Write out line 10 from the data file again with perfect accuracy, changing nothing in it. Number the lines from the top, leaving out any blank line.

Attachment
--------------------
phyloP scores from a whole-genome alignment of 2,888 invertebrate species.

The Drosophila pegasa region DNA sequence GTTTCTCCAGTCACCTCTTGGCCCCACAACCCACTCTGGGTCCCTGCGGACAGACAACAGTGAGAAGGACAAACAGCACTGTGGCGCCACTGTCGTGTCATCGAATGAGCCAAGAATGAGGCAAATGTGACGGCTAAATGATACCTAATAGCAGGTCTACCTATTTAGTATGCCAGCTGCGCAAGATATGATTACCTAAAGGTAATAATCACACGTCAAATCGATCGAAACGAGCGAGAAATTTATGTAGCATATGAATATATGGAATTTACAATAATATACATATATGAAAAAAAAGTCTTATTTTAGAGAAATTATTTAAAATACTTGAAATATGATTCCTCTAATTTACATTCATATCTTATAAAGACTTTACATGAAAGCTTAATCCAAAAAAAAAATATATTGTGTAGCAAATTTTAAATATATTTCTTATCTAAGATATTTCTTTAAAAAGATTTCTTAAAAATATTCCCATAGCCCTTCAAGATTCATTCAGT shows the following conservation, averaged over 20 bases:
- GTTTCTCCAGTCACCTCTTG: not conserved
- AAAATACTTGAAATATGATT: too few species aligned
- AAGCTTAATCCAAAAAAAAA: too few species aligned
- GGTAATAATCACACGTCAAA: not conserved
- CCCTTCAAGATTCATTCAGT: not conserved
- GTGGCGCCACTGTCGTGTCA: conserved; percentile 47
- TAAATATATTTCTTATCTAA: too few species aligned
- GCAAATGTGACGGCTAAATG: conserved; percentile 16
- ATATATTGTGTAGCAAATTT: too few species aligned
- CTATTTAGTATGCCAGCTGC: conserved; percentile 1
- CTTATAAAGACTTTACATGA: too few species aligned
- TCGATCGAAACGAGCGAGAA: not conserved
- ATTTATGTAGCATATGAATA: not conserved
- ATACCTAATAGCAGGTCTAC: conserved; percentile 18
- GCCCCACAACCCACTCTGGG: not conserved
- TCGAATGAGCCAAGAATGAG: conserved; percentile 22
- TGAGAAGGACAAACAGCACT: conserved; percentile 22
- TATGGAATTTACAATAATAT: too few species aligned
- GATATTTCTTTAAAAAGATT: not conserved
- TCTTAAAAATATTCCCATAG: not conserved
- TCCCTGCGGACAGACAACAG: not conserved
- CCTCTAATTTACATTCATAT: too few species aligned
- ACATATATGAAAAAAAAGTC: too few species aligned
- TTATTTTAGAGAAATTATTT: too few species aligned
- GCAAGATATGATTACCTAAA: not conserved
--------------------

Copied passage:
- GCAAATGTGACGGCTAAATG: conserved; percentile 16